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In US economic data, the trade deficit fell from US$84.9 billion to US$79.6 billion in June (survey: US$80.1bn). According to Challenger, job cuts totalled 25,810 in July, down from 32,517 in June. New claims for unemployment insurance (jobless claims) rose by 6,000 to 260,000 in the past week (survey: 259,000).

European sharemarkets lifted on Thursday. Positive quarterly profit results provided support while investors digested the latest UK rate decision. The Bank of England raised interest rates by 50 basis points to 1.75%, the most in 27 years. At the same time the BoE warned about the potential for recession predicting a 2.1% fall in output from highs. Lufthansa rose 6.4% as it forecast a return to group operating profit for the full year. The pan-European STOXX 600 index rose by 0.2%. The German Dax index rose by 0.6% and the UK FTSE index rose by less than 0.1%. In London trade, shares of Rio Tinto rose 0.7% while BHP shares rose by 0.6%.

US sharemarkets were mixed on Thursday ahead of the release of pivotal jobs data. The energy sector fell 3.6% in response to a lower oil price. Banks fell 1.2% but technology shares rose with Advanced Micro Devices up 5.9% and Amazon up 2.2%. The Dow Jones index fell by 86 points or 0.3%. The S&P 500 index fell by 0.1% and the Nasdaq index lifted by 52 points or 0.4%.

US treasuries were firmer on Thursday (yields lower) as the Bank of England raised interest rates but flagged a likely recession. US 10-year yields fell by 9 points to near 2.66%. And US 2-year yields fell by 9 points to near 3.02%.


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Major currencies were generally firmer against the US dollar in European and US trade. The Euro rose from lows near US$1.0155 to around US$1.0250 and was near US$1.0245 at the US close. The Aussie dollar held between US69.45 cents and US69.85 cents and was near US69.70 cents at the US close. And the Japanese yen rose from near 134.40 yen per US dollar to JPY132.80 and was near the strongest levels at the US close.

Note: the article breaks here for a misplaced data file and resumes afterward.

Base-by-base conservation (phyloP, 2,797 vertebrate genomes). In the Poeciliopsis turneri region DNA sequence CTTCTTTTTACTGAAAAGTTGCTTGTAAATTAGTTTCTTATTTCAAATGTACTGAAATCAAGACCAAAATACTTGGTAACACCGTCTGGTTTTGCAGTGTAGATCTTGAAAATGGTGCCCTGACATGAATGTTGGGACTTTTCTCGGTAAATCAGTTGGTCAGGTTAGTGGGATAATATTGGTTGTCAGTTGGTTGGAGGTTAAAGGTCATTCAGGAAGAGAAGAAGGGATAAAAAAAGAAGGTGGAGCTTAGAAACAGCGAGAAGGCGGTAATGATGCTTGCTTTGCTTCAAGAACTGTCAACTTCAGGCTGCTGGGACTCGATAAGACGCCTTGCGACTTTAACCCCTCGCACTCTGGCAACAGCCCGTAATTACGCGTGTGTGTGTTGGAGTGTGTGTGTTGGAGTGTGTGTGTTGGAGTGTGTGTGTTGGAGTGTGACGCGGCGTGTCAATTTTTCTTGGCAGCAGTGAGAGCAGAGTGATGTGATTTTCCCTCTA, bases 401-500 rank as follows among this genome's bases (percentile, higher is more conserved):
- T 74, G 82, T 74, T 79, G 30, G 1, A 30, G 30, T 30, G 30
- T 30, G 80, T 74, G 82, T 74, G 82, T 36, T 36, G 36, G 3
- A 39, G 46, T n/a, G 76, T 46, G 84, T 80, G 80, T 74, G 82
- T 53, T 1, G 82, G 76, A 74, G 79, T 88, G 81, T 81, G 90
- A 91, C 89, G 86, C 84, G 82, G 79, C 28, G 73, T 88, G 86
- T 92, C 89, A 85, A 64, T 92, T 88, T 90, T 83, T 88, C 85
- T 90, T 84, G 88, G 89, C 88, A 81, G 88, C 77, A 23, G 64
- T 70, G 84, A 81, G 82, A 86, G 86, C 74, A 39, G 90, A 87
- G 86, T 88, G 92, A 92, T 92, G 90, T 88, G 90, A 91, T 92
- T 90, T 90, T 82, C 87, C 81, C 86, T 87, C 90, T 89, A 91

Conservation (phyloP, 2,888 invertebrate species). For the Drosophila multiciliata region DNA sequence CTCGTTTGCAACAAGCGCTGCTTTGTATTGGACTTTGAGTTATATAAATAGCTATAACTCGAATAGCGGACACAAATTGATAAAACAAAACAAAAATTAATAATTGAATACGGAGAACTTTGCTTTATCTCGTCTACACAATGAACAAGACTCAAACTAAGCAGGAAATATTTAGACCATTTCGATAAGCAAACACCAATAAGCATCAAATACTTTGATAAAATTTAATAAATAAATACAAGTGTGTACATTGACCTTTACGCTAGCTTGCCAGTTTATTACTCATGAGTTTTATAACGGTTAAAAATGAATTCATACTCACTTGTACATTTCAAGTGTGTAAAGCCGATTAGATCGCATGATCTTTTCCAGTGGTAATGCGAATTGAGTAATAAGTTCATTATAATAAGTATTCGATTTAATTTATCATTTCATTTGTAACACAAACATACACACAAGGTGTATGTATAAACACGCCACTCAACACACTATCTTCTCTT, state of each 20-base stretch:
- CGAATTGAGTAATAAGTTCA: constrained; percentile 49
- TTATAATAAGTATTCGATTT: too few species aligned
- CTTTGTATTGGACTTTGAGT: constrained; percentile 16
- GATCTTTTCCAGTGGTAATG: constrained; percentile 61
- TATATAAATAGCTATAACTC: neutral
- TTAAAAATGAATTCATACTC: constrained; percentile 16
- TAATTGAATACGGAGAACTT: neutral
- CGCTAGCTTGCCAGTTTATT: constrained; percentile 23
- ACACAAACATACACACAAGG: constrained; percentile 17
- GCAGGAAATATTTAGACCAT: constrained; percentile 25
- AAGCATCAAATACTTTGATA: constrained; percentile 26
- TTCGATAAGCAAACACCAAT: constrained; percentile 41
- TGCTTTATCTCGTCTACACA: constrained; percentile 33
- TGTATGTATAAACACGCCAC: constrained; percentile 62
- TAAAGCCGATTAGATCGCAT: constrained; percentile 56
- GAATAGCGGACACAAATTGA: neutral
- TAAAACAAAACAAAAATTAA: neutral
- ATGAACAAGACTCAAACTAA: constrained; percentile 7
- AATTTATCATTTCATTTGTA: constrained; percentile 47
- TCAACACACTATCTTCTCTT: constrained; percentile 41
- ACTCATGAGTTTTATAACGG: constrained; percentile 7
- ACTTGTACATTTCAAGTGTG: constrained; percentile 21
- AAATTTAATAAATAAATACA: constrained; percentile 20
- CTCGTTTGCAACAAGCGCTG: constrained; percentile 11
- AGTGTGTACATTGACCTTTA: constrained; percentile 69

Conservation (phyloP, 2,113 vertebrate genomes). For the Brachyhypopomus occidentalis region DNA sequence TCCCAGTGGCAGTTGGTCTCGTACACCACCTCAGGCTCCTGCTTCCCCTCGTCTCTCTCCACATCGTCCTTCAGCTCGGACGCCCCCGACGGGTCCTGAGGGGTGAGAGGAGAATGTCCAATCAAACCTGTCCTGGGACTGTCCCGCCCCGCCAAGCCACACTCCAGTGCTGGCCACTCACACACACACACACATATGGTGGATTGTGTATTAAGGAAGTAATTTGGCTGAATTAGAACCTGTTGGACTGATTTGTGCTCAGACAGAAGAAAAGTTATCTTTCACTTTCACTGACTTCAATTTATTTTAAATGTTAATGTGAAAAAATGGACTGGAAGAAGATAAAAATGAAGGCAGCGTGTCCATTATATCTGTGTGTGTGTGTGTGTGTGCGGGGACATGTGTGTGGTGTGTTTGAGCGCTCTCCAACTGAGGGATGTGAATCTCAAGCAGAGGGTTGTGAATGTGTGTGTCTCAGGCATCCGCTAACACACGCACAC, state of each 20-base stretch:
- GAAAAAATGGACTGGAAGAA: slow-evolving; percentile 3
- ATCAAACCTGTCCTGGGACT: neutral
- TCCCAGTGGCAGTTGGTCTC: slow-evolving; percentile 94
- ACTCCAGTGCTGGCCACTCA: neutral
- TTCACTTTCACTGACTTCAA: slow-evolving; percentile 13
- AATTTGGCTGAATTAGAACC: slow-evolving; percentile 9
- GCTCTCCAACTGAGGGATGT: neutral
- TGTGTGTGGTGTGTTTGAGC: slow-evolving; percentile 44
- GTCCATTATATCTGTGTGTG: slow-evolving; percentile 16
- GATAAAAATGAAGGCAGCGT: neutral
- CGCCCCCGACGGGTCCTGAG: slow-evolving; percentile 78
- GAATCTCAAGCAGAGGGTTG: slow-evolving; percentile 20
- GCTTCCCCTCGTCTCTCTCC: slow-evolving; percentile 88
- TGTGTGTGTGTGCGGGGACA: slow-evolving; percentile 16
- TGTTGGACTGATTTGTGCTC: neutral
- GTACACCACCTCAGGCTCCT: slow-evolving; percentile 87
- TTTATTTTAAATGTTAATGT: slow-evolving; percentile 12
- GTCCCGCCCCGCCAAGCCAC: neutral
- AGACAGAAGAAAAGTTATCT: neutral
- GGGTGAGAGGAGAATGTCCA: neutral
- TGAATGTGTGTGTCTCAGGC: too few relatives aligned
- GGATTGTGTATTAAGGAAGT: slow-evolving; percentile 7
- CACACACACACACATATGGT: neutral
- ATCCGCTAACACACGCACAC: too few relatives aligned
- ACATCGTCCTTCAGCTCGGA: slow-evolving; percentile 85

Global oil prices fell by around 2.5% on Thursday with prices at the lowest levels since the Russian invasion of Ukraine. According to a Reuters report, Saudi Arabia and the UAE are ready to deliver a “significant increase” in oil output should the world face a severe
supply crisis this winter. The Brent crude price fell by US$2.66 or 2.7% to US$94.12 a barrel. And the US Nymex crude price fell by US$2.12 or 2.3% to US$88.54 a barrel.

Base metal prices rose by between 0.6-5.5% on Thursday as a weaker US dollar boosted the spending power of metal consumers in Europe and Asia. Zinc was up the most and copper was up the least. The exception was nickel, down 0.6%.

The gold futures price rose by US$30.50 an ounce or 1.7% to US$1,806.90 an ounce. Spot gold was trading near US$1,792 an ounce at the US close. The iron ore futures fell by US$3.88 or 3.5% to US$106.50 a tonne.

Ahead: In Australia, the Reserve Bank issues its Statement on Monetary Policy. In the US, non-farm payrolls (employment) data is released with consumer credit.

Published by CommSec